Inexpensive DIY Fire Pit

4 Materials
$90
2 Hours
Easy

Happy memorial day weekend everyone! My husband and I are working hard to make our yard look nicer, so we decided to ditch out our portable metal fire pit for a permanent one. If you're interested in building one yourself, check out the minimal steps to achieve one of your own!


The process isn't too complicated but there is a bit of manual labor involved. Firstly, we Jerry-rigged up a compass with some string, a stick and some marking paint to mark our circle. Then we dug up the marked ground a few inches in depth. We leveled out the ground the best we could with a level and a long enough piece of wood, this step took the longest.
Once the the hole was dug and leveled, we then poured the paver base all around it, tampered it down then we were ready to put the first level of blocks down.
Once we put the first layer of blocks down, we gave them a quick hit with a rubber mallet, helping them set into the ground more. Now onto the rest of the layers.
The next two layers, we chipped off the lip on the retaining wall blocks so they can sit flush with each other. Which wasn't hard at all, and actually quite fun to do, until we had to clean up the mess
We then applied landscape adhesive to the top of each block and set the next layer in place. This is applied so the blocks wont shift and stay in place no matter what.
Once we were done putting down the blocks we set down 2 bags of granite rocks to fill the fire pit in. This is for drainage if it rains and extra protection from weeds.
Annnnd done! We need to wait a few days for the adhesive to fully dry to use it, in the mean time we plan on putting some type of pea stone down around it.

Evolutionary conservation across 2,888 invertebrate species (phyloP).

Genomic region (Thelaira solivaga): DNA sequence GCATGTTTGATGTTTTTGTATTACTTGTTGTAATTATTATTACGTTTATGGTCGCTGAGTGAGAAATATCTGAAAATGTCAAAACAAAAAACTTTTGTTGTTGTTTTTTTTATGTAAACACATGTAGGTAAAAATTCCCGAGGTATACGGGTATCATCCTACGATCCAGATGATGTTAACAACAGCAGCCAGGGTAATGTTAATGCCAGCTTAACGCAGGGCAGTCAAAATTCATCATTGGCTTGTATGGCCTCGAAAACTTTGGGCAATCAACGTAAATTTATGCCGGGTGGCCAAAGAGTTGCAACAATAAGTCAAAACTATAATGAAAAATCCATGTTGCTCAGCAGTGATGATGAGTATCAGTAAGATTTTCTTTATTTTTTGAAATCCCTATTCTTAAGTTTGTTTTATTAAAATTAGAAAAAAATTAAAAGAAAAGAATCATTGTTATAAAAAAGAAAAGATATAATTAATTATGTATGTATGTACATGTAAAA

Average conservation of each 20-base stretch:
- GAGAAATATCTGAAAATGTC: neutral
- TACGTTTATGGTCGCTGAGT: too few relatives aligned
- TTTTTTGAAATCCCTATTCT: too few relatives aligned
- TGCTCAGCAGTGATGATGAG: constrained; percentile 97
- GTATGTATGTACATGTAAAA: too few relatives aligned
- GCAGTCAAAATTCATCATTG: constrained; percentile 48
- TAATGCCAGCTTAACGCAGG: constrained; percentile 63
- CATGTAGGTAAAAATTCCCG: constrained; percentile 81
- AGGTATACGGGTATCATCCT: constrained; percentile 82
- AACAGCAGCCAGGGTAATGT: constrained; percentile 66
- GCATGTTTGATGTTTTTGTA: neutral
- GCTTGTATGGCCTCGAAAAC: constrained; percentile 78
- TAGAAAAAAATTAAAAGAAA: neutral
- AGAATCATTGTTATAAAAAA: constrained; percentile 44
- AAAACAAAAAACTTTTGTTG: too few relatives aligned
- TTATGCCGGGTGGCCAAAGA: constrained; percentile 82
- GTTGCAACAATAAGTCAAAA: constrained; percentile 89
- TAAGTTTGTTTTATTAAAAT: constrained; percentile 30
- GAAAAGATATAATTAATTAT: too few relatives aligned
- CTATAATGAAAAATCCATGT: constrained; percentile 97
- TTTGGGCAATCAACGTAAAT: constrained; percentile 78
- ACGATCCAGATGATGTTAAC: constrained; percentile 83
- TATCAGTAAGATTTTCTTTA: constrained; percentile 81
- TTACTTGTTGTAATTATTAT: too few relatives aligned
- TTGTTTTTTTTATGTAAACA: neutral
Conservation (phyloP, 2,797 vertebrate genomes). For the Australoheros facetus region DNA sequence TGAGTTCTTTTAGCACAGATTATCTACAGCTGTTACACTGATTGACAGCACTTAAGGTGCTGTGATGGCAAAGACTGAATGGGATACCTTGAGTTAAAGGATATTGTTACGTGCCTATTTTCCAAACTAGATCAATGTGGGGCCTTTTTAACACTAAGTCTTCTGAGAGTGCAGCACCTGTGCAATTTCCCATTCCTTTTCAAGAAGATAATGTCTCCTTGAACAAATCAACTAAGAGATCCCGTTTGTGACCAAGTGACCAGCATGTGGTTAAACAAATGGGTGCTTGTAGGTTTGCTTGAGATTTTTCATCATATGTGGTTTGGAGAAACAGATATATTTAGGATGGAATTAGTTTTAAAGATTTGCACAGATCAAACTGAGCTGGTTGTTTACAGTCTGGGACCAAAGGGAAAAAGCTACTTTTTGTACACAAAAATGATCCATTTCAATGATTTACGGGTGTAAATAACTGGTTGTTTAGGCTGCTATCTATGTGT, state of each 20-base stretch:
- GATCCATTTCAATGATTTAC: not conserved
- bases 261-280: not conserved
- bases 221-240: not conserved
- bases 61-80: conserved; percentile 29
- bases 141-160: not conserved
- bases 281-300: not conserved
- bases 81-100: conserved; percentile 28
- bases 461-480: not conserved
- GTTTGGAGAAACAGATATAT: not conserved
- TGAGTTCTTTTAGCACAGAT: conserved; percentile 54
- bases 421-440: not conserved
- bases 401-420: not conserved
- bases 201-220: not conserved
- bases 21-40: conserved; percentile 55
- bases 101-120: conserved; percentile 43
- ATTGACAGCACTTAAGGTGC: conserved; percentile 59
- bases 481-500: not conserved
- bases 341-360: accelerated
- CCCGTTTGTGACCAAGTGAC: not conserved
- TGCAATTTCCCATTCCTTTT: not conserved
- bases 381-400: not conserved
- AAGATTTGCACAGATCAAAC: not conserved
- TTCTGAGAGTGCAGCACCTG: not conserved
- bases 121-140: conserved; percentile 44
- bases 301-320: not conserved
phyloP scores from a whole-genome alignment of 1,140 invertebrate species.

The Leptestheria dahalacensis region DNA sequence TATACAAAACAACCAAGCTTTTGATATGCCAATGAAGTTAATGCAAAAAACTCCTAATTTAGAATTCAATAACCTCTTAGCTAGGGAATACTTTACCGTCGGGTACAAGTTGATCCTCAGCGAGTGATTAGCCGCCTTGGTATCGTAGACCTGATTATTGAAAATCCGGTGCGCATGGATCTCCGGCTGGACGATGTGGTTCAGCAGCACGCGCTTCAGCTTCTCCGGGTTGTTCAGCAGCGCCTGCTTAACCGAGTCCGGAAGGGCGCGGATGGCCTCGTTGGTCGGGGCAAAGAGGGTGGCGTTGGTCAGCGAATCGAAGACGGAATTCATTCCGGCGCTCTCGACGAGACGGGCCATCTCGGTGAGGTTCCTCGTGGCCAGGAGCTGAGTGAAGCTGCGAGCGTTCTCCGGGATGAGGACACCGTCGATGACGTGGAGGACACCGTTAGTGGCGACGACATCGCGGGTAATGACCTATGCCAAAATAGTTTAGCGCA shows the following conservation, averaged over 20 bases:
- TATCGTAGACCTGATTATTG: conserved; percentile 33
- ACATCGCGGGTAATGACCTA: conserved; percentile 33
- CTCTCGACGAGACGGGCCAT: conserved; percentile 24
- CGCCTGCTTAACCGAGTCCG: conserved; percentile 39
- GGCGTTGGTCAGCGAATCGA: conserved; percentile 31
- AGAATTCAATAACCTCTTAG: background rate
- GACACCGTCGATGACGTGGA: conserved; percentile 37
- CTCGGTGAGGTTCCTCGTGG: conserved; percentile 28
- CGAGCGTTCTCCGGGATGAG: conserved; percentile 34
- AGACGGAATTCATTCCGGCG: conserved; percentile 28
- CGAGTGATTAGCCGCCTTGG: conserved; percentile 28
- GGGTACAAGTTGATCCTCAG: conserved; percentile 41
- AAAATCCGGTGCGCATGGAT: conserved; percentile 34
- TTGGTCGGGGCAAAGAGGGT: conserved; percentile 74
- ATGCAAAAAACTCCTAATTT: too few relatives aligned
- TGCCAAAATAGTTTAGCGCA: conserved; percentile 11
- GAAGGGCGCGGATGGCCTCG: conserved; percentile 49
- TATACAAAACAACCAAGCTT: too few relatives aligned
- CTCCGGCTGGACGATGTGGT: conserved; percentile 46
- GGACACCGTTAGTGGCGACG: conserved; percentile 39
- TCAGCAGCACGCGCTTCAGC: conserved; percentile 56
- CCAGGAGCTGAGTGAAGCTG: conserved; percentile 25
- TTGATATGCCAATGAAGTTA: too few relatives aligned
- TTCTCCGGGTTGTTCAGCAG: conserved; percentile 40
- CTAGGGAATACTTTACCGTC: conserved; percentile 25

Thanks for reading!
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Have a question about this project?

3 of 5 questions
  • Spi15872845
    on Jul 16, 2018

    I was wondering what the approximate diameter of your fire pit is and about how many stones you used? I'm trying to get a general idea of cost for this in my area. Thanks! Great tutorial!!

    • Jim Cox
      on May 3, 2019

      The stones are 7" front to back on Homedepot.com. From looking at the pic, I'd estimate 50" across. The top layer is 12 stones, so with three layers that's 36 stones. I like that they chipped the 'retaining wall' edge off of the stones, and it's a good look :)

  • Tony Findlay
    on Aug 14, 2018

    I’ve been wanting to do this for my backyard and this is great. I’ll most likely put a fire ring inside mine. One question I do have with these outdoor fire pits is how do you clean them?

    • Jody Davis
      on May 3, 2019

      I use a small garden rake that I had when my kids were little and an aluminum dust pan, rake the ash into the dustpan and my wife loves to use the ash on her roses

  • Carol
    on Sep 28, 2019

    After your done and you have your first fire what do you do with the ashes ? When you clean out the ashes don’t you pick up 1/2 the granite?

Join the conversation

3 of 18 comments
  • Megan
    on Jan 19, 2020

    I did this with the same type of bricks after a while all of mine started cracking in half also I had to creat an air

    opening on the first ground level row for airflow to keep the fire burning!

  • Dannchy
    on Feb 28, 2020

    What do you use to start the fire and to keep it burning? Some fuel?  I'm not familiar with this...

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